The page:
What is this code doing? First, sigaction is a struct provided by . The sa_sigaction field points to a function which will handle the signal when a SIGSEGV signal is thrown. sa_mask let's you describe which signals should be blocked from being caught in this process. sa_flags with sa_siginfo tells sigaction to use our custom signal handler, in this case a method named catchSignal. Finally, sigaction installs the actual signal. You can read more by reading the manpage for sigaction.

MProtecting the target page

Now that we can handle a signal, we can let the threads continue executing as is. However, let's say we want to change the currently executing code for a function foo. We want to stop all the threads so we have to throw the signal. We could just call raise(), which would immediatley stop all threads. However, the load from a page gives VMs one nice trick. The load should occur after a safepoint, which is where the VM can safely stop the world and then restore it once its business is finished. A VM cannot stop the world at every PC location, only at safepoints. Safepoints are points in the program that have metadata about the program state such that we can restore the program to it's correct state after some VM work. That's why loads are used instead of just raising the signal. Now let's mprotect the target page:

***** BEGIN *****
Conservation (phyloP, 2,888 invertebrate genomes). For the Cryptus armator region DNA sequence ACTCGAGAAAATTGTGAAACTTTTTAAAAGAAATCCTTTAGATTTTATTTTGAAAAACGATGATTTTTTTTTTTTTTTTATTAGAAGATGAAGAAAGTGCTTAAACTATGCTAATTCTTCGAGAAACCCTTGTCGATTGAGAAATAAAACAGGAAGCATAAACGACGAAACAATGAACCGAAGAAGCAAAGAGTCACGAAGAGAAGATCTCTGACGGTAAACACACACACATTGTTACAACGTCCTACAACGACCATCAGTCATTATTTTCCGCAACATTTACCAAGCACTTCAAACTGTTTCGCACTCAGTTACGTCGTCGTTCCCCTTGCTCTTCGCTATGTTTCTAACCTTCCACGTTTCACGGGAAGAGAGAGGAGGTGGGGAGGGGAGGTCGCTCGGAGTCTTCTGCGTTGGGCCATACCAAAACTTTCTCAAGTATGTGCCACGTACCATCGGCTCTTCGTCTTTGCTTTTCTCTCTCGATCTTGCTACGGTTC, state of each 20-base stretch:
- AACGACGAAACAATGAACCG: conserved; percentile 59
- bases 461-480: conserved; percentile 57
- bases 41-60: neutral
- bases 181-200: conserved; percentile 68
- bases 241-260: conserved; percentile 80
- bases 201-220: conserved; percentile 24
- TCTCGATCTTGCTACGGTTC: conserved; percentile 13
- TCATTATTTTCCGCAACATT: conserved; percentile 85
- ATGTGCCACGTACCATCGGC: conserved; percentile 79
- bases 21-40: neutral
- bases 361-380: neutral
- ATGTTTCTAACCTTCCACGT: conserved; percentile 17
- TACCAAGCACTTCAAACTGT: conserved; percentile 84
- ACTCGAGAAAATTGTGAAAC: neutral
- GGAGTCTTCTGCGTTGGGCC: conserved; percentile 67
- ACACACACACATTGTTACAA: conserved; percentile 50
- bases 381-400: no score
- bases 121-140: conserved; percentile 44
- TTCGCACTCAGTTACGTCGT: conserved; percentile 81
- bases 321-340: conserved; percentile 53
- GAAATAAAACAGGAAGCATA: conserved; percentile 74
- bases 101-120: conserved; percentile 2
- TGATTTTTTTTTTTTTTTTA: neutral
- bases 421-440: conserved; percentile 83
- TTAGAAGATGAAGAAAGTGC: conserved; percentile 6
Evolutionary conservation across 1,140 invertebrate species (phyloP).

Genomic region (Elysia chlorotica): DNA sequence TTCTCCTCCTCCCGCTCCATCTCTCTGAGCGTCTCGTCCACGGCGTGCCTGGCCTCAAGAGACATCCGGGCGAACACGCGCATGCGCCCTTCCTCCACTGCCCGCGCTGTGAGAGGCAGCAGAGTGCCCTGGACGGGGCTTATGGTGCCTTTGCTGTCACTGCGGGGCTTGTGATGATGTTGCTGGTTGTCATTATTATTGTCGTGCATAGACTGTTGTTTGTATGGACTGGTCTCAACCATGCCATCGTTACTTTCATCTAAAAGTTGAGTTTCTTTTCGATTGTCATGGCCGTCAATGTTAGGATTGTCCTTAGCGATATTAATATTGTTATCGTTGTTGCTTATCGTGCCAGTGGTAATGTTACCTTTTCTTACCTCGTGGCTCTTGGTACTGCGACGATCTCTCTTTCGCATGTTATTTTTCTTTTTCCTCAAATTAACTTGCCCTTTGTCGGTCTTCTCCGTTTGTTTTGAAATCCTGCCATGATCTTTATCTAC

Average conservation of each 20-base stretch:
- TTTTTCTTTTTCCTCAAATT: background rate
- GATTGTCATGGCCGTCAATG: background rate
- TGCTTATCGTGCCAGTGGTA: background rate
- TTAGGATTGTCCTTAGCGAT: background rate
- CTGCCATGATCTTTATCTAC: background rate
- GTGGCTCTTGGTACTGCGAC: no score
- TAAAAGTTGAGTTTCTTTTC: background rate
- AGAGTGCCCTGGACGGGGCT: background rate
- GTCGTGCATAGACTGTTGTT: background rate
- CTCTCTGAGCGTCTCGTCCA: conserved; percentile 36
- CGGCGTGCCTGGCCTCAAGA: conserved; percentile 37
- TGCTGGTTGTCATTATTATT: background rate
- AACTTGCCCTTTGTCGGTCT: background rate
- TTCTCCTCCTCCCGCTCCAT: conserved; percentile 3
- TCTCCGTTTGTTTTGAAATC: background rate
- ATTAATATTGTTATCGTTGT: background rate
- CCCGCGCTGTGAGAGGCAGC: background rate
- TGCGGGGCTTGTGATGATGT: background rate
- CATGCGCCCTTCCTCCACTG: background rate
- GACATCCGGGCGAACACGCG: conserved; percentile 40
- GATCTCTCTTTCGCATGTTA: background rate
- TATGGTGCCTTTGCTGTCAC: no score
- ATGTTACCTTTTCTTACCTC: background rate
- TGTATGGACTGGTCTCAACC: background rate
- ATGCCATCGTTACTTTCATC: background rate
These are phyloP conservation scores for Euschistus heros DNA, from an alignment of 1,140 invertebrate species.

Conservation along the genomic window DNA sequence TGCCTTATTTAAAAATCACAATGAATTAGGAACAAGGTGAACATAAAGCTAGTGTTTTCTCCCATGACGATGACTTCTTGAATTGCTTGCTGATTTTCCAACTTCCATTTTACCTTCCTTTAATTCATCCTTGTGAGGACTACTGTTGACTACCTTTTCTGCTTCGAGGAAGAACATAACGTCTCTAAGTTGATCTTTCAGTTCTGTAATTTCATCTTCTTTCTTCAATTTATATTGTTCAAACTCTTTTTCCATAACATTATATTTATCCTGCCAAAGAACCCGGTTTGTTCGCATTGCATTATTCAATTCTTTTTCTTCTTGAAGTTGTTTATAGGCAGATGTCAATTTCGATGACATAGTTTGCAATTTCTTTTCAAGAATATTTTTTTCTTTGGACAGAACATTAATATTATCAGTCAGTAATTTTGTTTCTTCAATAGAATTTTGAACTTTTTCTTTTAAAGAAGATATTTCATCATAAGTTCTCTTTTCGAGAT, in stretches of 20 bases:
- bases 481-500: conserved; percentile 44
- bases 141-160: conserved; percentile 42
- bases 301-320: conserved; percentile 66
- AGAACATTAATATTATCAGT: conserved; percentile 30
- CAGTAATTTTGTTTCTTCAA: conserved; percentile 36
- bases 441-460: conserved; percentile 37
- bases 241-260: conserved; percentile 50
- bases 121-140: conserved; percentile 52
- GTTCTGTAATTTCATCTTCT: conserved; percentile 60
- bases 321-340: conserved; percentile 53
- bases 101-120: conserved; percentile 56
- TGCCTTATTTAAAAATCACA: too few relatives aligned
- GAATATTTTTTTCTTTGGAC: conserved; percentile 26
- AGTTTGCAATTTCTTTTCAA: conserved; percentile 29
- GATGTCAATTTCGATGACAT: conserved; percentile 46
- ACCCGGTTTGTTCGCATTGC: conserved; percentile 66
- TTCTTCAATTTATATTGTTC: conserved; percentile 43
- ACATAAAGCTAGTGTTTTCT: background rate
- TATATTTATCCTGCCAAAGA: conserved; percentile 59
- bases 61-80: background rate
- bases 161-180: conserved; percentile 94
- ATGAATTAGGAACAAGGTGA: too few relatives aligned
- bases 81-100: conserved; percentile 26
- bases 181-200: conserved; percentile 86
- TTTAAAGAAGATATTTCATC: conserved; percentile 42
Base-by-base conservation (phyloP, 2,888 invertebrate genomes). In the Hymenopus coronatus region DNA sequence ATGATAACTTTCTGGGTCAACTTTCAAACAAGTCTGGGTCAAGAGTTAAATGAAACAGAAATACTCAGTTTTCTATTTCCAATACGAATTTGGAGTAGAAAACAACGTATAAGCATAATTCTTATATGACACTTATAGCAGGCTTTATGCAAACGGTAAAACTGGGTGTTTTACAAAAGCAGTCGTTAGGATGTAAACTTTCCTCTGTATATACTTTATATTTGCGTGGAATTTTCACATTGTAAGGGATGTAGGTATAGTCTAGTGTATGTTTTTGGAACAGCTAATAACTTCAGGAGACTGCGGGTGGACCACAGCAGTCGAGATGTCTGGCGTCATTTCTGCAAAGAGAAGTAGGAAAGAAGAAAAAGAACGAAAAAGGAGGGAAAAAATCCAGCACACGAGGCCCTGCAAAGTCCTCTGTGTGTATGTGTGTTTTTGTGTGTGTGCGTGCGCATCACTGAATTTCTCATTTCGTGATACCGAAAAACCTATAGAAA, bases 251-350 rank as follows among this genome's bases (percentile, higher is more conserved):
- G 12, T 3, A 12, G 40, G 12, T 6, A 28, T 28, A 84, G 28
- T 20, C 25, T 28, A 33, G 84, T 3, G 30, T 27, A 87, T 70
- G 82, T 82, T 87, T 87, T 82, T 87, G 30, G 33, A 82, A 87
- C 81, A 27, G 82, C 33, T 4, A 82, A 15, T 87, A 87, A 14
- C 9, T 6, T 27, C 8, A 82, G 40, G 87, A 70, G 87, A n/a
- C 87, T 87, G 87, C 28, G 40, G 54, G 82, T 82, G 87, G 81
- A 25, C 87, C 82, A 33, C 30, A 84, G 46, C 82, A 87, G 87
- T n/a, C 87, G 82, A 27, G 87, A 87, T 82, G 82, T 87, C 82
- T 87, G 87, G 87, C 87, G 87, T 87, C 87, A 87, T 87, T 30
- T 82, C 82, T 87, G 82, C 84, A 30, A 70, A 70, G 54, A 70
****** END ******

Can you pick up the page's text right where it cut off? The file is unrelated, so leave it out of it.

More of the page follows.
1:  void markPageUnreadable(void* location) {
   2:    long address = (long) location;
   3:    void* pageStart = (void*)(address - (address % getpagesize()));
   4:    int protection = 0;
   5:    int result = mprotect(pageStart, getpagesize(), protection);
   6:    assert (result == 0);
   7:  }

mprotect only works at page boundaries. The instrumented load may not necessarily be page aligned, which means you have to find the page boundary before you can mprotect the page. Most unix* provide a function getpagesize(), which tells you how big a page of memory is. So all you need to do is pass in the location of the function, align the page, and mprotect the page with no read access. Now once a thread tries to load from the page, a signal will automatically be thrown! There is a small nuance here. Realistically, this means that once we mprotect a page, every thread does not stop immediatley. It only stops the next time it tries to load a value from the protected page. The VM must wait and check to see if every thread has stopped, but this usually happens very quickly. Another note is that we can't actually guarantee that the instrumented load will be the only valid load from a page. Hence, VMs malloc a whole page and ensure that this one page is dedicated only for this deopt purpose.

Catching the Signal

Now remember when we installed the signal, the sigaction.sa_sigaction = catchSignal? This means that we need a function catchSignal that will actually do some work. The nice thing is that each thread will automatically call this method, ensuring that the thread's PC is now outside of the page. Now in the signal handler, you can deopt, collect garbage, etc. Most threads can just busy wait or you can have one thread change the world. The catchSignal function must conform to the signal handler's function definition which is: